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Fort Havoc (Wallace Hale)

Info The language of the text is the original used by Wallace Hale. Records acquired by the Provincial Archives are not translated from the language in which they originate.

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The Military Settlements

 

(Continued)

 

At the close of the war of 1812 the country bordering the St. John river between the military post at Presquisle and the Madawaska Settlement, a distance of eighty or ninety miles, was still an unbroken wilderness with the exception of the military post at the Grand Falls near to which one or two families had established themselves. As soon however as peace was proclaimed steps were taken for opening up this extensive territory the resources of which were beginning to be known and appreciated. As early as the year 1815 military working parties were employed by the provincial government in the construction of roads between Aroostook river and Grand Falls. The parties appear to have been taken chiefly from the New Brunswick Fencible Regiment.

The desolate condition of the country rendered a journey to Quebec via the St. John river an arduous and, at certain seasons, a dangerous undertaking. It was the custom of the House of Assembly at that time to vote considerable sums of money to induce settlers to locate themselves at convenient intervals through the unsettled regions of the province in order that passing travellers might find shelter and accommodation at their houses. Accordingly at the session held in 1816, there was voted $200.00 to encourage the establishment of two settlers on the road between Presquisle and Grand Falls.

We have now to consider more particularly the origin of the Military Settlements. Our first provincial historian, Mr. Peter Fisher, (father of the late Judge Fisher of Fredeericton and of ex-mayor Fisher of Woodstock) says in his little work written about six years after the formation of these settlements:—

"After the peace with America in 1814, a number of disbanded men of the 8th, 98th, and 104th regiments, and of the West India Rangers and New Brunswick Fencibles settled on the river St. John, chiefly between the military post at Presqu-Isle and the Indian reserve at the mouth of the Tobique. Many of these settlers have made good improvements and have already secured a comfortable independency. The wilderness has been converted into cultivated fields covered with habitations, and the district formed into a parish, and named after his Royal Highness the late Duke of Kent. It extends on both sides of the river from Grand Falls to the Parish of Wakefield."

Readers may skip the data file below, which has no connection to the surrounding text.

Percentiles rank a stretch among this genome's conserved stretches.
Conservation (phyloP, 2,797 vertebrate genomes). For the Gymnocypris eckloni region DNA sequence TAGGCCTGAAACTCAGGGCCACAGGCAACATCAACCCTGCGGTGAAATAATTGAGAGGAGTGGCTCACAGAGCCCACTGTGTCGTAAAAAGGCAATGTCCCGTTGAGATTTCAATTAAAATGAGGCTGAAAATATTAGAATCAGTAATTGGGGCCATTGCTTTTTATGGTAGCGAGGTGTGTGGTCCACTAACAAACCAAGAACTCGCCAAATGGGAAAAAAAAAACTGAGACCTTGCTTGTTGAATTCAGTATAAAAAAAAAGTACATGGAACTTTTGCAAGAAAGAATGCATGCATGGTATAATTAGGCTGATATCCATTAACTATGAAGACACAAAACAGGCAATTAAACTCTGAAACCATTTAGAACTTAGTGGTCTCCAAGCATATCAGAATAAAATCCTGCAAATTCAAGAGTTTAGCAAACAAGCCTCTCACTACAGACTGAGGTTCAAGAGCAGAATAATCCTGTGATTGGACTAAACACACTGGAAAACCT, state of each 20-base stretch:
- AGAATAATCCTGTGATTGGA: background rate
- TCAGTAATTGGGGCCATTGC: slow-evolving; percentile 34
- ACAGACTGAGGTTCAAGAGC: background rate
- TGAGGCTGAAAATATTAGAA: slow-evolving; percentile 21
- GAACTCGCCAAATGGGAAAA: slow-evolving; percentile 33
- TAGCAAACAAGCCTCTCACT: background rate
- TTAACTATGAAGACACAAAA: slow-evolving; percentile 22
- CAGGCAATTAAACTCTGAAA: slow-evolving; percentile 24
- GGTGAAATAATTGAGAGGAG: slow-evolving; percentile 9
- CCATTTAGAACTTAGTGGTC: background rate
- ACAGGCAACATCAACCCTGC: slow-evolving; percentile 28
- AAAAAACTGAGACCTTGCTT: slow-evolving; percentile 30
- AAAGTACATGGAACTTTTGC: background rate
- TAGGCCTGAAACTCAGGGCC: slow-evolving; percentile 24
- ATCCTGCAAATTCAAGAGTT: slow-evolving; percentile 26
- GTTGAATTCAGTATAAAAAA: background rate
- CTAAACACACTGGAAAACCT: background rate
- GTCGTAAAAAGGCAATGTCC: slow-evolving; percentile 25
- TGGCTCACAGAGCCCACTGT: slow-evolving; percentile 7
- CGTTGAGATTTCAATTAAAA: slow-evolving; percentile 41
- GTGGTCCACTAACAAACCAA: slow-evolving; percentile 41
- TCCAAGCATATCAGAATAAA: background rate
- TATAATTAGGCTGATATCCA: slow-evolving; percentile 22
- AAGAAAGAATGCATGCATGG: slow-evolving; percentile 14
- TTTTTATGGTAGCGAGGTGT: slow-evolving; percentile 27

The surveyors employed in laying out the Military Settlements were Colin Campbell, Allan McLean and James A. McLauchlan. The last named of these, Mr. McLauchlan, had served as an ensign in the 104th regiment and naturally felt great interest in the fortunes of his comrades. The settlers endured very considerable hardships at the outset. We learn from the journals of the House of Assembly that on February 26th, 1819, Capt. Stair Agnew, M. P. P. for York County, presented the petition of James A. MacLauchlan "praying relief for the Military Settlers of the late 104th, the New Brunswick Fencible and the 98th regiments, located upon the River St. John between Presquisle and the Great Falls." The Assembly responded by voting the sum of $400. to purchase potatoes and other seed for the ensuing spring for the benefit of the settlers. The kindly assistance was indeed sorely needed for the experience of the Military Settlers during the first two seasons was of the most discouraging nature in consequence of a general failure of the crops. With the year 1816 there began the first of a series of extraordinary seasons long remembered as the "cold years." The month of June 1816 was marked by a succession of very severe frosts extending over the whole of New Brunswick and the adjoining State of Maine. The spring birds from the south were chilled and died in large numbers and crops were everywhere destroyed. Mr. Fisher in his history says there was much speculation as to the cause of the unusual rigor of the summber of 1816.

"Some ascribed it to spots on the sun's disc others suppose that large masses of ice had been detached from the shores of Greenland and floated so near America as to occasion the uncommon chill of the air, — with other conjectures of a like nature totaly unsatisfactory. Whatever might have been the cause, it is certain the genial warmth of the sun appeared nearly lost; for when shining in meredian splendour in the months of June and July, a cold rigorous air was felt. There was a fall of snow which was general over the province and extended to the United States, on the 7th of June, to the depth of three or four inches in the northern parts of the country. This was followed by severe frosts in every month of that year. The crops were very light; fields of wheat were totally destroyed; even the never failing potato was chilled and did not yield half a crop."